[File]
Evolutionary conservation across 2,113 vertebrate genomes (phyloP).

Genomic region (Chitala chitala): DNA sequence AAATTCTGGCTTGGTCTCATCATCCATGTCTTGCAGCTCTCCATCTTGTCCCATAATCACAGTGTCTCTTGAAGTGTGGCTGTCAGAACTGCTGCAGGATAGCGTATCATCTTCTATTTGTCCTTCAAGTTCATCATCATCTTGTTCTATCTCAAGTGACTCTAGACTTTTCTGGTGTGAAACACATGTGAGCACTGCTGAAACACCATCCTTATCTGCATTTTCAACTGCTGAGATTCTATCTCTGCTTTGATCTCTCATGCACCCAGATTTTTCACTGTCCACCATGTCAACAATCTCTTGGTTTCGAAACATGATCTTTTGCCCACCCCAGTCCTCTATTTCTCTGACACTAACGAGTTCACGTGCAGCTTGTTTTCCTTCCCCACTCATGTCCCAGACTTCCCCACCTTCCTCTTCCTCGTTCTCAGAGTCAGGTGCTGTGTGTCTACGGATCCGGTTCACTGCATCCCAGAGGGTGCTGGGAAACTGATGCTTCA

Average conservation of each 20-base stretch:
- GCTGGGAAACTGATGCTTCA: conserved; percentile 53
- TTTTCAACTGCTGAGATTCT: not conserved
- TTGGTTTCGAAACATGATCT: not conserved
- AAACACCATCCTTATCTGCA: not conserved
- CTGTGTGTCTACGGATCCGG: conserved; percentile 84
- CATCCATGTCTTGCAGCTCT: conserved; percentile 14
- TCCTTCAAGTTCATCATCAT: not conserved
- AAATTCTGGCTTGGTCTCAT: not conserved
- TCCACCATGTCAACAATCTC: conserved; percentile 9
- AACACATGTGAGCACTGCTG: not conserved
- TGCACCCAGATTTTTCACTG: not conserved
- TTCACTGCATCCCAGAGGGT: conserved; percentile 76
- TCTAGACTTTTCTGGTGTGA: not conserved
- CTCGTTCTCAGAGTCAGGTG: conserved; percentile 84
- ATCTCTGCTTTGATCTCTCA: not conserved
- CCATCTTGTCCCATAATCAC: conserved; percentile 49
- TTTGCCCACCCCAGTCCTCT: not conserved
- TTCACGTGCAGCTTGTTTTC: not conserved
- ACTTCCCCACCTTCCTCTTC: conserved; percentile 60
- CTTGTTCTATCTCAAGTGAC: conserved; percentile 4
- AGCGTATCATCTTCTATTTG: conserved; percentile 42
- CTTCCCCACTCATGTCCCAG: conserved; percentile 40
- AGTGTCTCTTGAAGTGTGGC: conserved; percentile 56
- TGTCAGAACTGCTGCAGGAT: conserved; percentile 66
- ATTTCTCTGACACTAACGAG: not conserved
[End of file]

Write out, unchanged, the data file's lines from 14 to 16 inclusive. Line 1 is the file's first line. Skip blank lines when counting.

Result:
- TGCACCCAGATTTTTCACTG: not conserved
- TTCACTGCATCCCAGAGGGT: conserved; percentile 76
- TCTAGACTTTTCTGGTGTGA: not conserved